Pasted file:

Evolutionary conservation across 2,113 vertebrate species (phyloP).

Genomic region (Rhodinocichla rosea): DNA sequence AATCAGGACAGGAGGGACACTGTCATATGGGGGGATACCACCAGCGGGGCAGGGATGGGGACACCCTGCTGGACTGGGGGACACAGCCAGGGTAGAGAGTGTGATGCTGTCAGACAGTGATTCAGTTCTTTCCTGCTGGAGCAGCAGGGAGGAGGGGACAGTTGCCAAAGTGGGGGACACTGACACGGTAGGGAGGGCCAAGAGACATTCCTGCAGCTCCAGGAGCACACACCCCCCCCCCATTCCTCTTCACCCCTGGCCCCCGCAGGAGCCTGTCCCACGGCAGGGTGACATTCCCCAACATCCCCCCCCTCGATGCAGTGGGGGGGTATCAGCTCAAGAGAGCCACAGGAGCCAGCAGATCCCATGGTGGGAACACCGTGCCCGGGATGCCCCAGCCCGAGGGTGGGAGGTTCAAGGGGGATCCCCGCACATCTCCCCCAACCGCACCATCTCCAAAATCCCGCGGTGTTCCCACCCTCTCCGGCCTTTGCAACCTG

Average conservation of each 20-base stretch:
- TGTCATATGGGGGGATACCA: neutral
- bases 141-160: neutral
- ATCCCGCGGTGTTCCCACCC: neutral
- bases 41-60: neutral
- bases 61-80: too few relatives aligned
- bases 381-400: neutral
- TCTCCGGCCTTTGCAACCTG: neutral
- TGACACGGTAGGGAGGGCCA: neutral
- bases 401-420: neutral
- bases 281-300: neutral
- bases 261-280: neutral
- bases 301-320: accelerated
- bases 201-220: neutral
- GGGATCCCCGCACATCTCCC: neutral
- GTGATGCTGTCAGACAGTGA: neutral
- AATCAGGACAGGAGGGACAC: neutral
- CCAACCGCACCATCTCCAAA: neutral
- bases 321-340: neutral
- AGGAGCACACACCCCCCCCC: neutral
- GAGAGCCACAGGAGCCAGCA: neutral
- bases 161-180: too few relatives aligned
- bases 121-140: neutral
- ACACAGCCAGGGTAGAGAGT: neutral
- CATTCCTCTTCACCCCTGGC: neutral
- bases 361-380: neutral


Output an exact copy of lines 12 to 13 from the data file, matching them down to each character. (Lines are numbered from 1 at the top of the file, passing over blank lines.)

- bases 401-420: neutral
- bases 281-300: neutral